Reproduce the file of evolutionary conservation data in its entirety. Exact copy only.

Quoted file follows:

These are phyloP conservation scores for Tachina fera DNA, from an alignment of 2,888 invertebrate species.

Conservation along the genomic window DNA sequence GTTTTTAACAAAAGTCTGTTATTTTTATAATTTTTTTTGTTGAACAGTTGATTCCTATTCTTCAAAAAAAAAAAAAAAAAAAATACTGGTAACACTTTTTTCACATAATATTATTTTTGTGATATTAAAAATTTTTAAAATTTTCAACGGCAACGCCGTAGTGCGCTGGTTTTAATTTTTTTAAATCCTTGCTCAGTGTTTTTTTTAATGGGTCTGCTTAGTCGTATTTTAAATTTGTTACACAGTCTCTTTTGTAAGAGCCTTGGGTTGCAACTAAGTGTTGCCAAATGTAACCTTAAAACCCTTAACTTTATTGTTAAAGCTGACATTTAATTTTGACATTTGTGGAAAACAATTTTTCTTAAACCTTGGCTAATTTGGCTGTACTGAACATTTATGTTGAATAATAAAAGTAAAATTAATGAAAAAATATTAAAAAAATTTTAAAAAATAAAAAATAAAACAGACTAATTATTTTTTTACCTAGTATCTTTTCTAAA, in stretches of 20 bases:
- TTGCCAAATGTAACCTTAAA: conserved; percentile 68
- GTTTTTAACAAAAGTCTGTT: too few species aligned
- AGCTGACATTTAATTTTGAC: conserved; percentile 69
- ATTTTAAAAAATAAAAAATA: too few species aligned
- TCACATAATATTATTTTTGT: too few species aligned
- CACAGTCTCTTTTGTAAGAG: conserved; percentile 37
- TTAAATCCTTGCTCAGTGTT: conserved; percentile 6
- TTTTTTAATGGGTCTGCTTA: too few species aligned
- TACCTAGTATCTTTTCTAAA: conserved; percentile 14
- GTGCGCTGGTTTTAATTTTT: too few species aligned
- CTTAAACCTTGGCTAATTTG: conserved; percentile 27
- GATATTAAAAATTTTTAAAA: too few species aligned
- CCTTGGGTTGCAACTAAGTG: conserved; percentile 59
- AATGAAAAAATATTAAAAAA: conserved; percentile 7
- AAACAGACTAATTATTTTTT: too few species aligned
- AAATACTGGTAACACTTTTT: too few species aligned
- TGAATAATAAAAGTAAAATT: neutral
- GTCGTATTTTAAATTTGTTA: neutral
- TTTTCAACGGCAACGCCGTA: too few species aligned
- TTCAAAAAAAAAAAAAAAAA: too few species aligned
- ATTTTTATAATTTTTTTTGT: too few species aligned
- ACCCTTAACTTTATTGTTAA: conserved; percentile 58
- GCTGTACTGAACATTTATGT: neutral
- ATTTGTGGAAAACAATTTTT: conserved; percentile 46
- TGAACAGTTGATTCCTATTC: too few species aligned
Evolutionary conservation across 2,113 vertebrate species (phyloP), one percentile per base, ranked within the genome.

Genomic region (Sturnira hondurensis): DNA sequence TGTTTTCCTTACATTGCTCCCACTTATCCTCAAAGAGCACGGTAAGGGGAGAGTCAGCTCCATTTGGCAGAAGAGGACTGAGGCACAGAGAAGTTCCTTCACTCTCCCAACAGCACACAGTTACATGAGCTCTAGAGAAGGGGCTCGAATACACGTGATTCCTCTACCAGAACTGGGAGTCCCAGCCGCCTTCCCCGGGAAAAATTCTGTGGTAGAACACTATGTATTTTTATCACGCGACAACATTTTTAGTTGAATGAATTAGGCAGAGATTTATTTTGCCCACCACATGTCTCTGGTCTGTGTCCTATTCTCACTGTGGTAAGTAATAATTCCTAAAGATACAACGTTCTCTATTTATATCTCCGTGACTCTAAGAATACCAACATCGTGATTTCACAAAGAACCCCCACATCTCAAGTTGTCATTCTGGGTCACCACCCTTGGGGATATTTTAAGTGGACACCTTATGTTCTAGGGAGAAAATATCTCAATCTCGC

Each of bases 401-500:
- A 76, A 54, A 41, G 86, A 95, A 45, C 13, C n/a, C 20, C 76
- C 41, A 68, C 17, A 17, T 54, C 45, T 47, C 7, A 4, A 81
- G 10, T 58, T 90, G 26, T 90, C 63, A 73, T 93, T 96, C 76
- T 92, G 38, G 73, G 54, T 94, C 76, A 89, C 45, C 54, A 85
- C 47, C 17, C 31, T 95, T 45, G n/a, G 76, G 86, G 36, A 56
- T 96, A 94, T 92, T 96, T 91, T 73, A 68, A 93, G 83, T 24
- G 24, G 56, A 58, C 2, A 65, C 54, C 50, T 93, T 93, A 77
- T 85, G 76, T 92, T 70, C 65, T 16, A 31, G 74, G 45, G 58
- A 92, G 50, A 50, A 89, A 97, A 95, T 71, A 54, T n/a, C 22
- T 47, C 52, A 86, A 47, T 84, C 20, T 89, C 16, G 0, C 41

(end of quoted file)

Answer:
These are phyloP conservation scores for Tachina fera DNA, from an alignment of 2,888 invertebrate species.

Conservation along the genomic window DNA sequence GTTTTTAACAAAAGTCTGTTATTTTTATAATTTTTTTTGTTGAACAGTTGATTCCTATTCTTCAAAAAAAAAAAAAAAAAAAATACTGGTAACACTTTTTTCACATAATATTATTTTTGTGATATTAAAAATTTTTAAAATTTTCAACGGCAACGCCGTAGTGCGCTGGTTTTAATTTTTTTAAATCCTTGCTCAGTGTTTTTTTTAATGGGTCTGCTTAGTCGTATTTTAAATTTGTTACACAGTCTCTTTTGTAAGAGCCTTGGGTTGCAACTAAGTGTTGCCAAATGTAACCTTAAAACCCTTAACTTTATTGTTAAAGCTGACATTTAATTTTGACATTTGTGGAAAACAATTTTTCTTAAACCTTGGCTAATTTGGCTGTACTGAACATTTATGTTGAATAATAAAAGTAAAATTAATGAAAAAATATTAAAAAAATTTTAAAAAATAAAAAATAAAACAGACTAATTATTTTTTTACCTAGTATCTTTTCTAAA, in stretches of 20 bases:
- TTGCCAAATGTAACCTTAAA: conserved; percentile 68
- GTTTTTAACAAAAGTCTGTT: too few species aligned
- AGCTGACATTTAATTTTGAC: conserved; percentile 69
- ATTTTAAAAAATAAAAAATA: too few species aligned
- TCACATAATATTATTTTTGT: too few species aligned
- CACAGTCTCTTTTGTAAGAG: conserved; percentile 37
- TTAAATCCTTGCTCAGTGTT: conserved; percentile 6
- TTTTTTAATGGGTCTGCTTA: too few species aligned
- TACCTAGTATCTTTTCTAAA: conserved; percentile 14
- GTGCGCTGGTTTTAATTTTT: too few species aligned
- CTTAAACCTTGGCTAATTTG: conserved; percentile 27
- GATATTAAAAATTTTTAAAA: too few species aligned
- CCTTGGGTTGCAACTAAGTG: conserved; percentile 59
- AATGAAAAAATATTAAAAAA: conserved; percentile 7
- AAACAGACTAATTATTTTTT: too few species aligned
- AAATACTGGTAACACTTTTT: too few species aligned
- TGAATAATAAAAGTAAAATT: neutral
- GTCGTATTTTAAATTTGTTA: neutral
- TTTTCAACGGCAACGCCGTA: too few species aligned
- TTCAAAAAAAAAAAAAAAAA: too few species aligned
- ATTTTTATAATTTTTTTTGT: too few species aligned
- ACCCTTAACTTTATTGTTAA: conserved; percentile 58
- GCTGTACTGAACATTTATGT: neutral
- ATTTGTGGAAAACAATTTTT: conserved; percentile 46
- TGAACAGTTGATTCCTATTC: too few species aligned
Evolutionary conservation across 2,113 vertebrate species (phyloP), one percentile per base, ranked within the genome.

Genomic region (Sturnira hondurensis): DNA sequence TGTTTTCCTTACATTGCTCCCACTTATCCTCAAAGAGCACGGTAAGGGGAGAGTCAGCTCCATTTGGCAGAAGAGGACTGAGGCACAGAGAAGTTCCTTCACTCTCCCAACAGCACACAGTTACATGAGCTCTAGAGAAGGGGCTCGAATACACGTGATTCCTCTACCAGAACTGGGAGTCCCAGCCGCCTTCCCCGGGAAAAATTCTGTGGTAGAACACTATGTATTTTTATCACGCGACAACATTTTTAGTTGAATGAATTAGGCAGAGATTTATTTTGCCCACCACATGTCTCTGGTCTGTGTCCTATTCTCACTGTGGTAAGTAATAATTCCTAAAGATACAACGTTCTCTATTTATATCTCCGTGACTCTAAGAATACCAACATCGTGATTTCACAAAGAACCCCCACATCTCAAGTTGTCATTCTGGGTCACCACCCTTGGGGATATTTTAAGTGGACACCTTATGTTCTAGGGAGAAAATATCTCAATCTCGC

Each of bases 401-500:
- A 76, A 54, A 41, G 86, A 95, A 45, C 13, C n/a, C 20, C 76
- C 41, A 68, C 17, A 17, T 54, C 45, T 47, C 7, A 4, A 81
- G 10, T 58, T 90, G 26, T 90, C 63, A 73, T 93, T 96, C 76
- T 92, G 38, G 73, G 54, T 94, C 76, A 89, C 45, C 54, A 85
- C 47, C 17, C 31, T 95, T 45, G n/a, G 76, G 86, G 36, A 56
- T 96, A 94, T 92, T 96, T 91, T 73, A 68, A 93, G 83, T 24
- G 24, G 56, A 58, C 2, A 65, C 54, C 50, T 93, T 93, A 77
- T 85, G 76, T 92, T 70, C 65, T 16, A 31, G 74, G 45, G 58
- A 92, G 50, A 50, A 89, A 97, A 95, T 71, A 54, T n/a, C 22
- T 47, C 52, A 86, A 47, T 84, C 20, T 89, C 16, G 0, C 41